On the occasion of World Braille Day 2023, EBU is proud to release a new video emphasizing the ongoing importance of Braille for our community.
In recent years, we are finding ourselves facing the rapid blossoming of technologies allowing blind and partially sighted people the access to the information. Something that was unthinkable just a few decades ago. We can enjoy all kinds of information accessible through computers, smart phones, smart speakers or even wearable glasses with cameras. Is this sufficient for daily life though? For sure, it is not the only path for every blind and partially sighted person to choose. It is very important to develop the skills to master any possible channel for working effectively with the information and then use them to their maximum potential.
One braille please!
Braille code is an almost 200 years old tool we have been given by its inventor. Unfortunately, in the last years along with the revolution in the field of technology development, braille had been pushed to the margin of our interest. But braille is never going to stop being a form of security for blind and partially sighted people in a world of constant and instant information. In the world, where the letters of names, streets, products, shops, ATMs, vending machines flashes at us with some important information as soon as we take a walk on the street. Braille is an alphabet. Therefore, it can represent important information as well as ink-print. Of course, it is not always the most effective way to communicate some information, for example if it is not physically possible to install in some places, or it is too long to be represented and read in a short period of time. It does however count as an equal partner to digital technologies supplying information to a blind person in many situations. All we want to do is give the braille a chance to show its full potential.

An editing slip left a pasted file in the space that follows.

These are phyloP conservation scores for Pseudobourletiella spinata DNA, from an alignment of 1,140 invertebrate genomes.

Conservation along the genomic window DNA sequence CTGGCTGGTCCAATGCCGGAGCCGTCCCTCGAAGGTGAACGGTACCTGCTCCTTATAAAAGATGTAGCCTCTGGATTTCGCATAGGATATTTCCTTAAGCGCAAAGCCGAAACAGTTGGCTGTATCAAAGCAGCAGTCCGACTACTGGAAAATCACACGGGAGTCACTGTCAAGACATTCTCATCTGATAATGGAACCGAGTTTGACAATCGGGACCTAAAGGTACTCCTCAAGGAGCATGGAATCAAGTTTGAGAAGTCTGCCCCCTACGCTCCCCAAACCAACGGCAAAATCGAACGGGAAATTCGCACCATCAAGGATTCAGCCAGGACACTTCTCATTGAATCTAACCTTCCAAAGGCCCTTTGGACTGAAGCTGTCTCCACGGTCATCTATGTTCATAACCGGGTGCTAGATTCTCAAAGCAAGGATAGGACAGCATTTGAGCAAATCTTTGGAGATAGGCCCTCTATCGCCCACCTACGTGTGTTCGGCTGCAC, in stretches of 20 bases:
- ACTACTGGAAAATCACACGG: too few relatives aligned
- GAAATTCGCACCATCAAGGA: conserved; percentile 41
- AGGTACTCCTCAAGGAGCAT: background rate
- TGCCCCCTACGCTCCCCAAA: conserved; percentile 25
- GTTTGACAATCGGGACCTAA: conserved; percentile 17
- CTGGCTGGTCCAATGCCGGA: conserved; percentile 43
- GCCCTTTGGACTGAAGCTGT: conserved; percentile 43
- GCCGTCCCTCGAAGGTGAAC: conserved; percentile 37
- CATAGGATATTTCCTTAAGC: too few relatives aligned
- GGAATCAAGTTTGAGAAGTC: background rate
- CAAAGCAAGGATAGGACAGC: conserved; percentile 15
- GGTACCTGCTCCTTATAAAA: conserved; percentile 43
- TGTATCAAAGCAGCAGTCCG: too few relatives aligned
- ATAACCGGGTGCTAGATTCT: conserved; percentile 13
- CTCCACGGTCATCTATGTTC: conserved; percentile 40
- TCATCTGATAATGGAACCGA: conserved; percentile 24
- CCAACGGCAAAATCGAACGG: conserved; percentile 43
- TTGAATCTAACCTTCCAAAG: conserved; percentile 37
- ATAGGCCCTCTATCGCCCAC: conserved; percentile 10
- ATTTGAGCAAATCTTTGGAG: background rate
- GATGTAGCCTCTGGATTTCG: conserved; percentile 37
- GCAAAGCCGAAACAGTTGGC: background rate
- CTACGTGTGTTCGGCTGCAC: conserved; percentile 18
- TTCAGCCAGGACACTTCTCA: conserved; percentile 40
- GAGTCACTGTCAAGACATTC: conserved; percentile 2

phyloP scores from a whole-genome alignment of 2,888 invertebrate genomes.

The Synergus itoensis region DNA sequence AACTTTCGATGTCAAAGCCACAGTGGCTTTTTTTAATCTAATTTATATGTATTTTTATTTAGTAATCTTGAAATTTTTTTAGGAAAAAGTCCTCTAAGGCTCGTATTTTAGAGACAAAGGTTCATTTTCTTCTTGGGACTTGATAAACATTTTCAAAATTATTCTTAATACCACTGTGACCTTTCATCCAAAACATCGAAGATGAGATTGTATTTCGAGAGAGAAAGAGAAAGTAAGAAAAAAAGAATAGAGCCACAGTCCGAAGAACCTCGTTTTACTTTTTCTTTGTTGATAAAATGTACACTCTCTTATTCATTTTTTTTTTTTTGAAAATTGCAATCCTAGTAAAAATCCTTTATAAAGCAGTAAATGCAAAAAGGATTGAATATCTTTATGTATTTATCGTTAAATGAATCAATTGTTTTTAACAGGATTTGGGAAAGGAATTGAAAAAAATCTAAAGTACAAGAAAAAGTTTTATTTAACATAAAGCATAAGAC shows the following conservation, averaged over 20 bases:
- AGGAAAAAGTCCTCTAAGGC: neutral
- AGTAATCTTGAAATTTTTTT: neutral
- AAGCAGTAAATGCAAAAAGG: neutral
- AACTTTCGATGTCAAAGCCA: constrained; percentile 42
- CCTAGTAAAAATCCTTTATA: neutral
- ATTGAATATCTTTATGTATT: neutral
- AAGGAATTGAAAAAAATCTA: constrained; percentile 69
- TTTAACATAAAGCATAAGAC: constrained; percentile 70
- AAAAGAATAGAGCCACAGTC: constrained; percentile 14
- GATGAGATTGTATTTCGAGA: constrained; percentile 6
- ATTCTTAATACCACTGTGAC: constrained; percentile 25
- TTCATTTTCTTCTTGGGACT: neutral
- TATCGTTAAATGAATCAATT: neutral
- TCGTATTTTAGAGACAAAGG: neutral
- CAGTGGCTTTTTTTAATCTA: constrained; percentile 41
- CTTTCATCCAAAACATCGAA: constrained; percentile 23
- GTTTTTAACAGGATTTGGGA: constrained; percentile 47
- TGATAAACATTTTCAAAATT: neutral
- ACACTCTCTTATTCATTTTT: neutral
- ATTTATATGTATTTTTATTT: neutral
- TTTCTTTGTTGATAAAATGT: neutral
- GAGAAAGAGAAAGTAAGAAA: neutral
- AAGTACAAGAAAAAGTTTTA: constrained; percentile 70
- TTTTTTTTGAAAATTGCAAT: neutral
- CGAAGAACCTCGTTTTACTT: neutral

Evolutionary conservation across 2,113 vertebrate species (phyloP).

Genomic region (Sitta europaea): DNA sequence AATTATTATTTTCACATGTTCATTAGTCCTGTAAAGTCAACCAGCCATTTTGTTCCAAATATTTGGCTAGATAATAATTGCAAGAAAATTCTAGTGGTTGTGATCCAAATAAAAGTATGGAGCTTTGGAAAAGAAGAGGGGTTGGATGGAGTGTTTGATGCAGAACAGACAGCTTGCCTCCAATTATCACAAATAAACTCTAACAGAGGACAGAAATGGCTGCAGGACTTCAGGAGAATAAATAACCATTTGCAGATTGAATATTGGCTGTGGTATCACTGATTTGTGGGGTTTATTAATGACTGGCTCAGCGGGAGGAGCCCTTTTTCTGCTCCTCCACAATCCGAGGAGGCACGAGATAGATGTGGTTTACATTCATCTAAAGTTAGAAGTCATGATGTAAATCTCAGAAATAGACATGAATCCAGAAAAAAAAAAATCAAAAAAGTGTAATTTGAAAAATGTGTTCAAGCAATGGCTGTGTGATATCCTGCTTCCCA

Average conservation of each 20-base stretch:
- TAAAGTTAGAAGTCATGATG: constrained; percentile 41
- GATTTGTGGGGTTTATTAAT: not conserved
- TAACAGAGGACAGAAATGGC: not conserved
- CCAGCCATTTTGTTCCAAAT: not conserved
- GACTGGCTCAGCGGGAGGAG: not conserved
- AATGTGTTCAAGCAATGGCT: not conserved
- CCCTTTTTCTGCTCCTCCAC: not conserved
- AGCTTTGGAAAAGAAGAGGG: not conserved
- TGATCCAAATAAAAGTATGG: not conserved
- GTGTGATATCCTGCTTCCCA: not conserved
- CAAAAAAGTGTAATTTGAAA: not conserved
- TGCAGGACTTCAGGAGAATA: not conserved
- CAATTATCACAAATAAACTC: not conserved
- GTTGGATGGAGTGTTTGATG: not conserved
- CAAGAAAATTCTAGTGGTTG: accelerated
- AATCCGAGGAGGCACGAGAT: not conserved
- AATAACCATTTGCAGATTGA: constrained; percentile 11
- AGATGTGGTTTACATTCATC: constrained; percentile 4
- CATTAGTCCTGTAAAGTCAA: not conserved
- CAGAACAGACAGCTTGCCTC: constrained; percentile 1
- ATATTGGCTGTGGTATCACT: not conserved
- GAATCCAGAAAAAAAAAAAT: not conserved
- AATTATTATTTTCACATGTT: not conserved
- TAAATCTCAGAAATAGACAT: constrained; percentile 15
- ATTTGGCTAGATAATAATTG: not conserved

The Braille working group of EBU created a video about the importance of braille in our lives. This video does not just sum up the situations where braille is used. It also focuses on stressing the importance of broadening its existence in public spaces and product packaging.
Through the roles played by the Braille workgroup members the video offers a modern presentation of braille itself, encouraging anybody with a blind relative or student to bring more braille to the environment they live in, to their communication and interaction. It clearly shows that braille doesn't need to be only about expensive books difficult to buy or get your hands on. From early childhood it can be introduced by simple games or postcards. But mainly, it can be produced cheaply and quite easily even for a non-braillist.
The video was co-funded by EBU and the European Union. Come and see the few minutes of the braille in the subway station, restaurant menu, playing cards, cosmetic products, birthday wish, but also in the digital world of information. All the important devices and techniques to create braille are closely explained in the article on livingbraille.eu.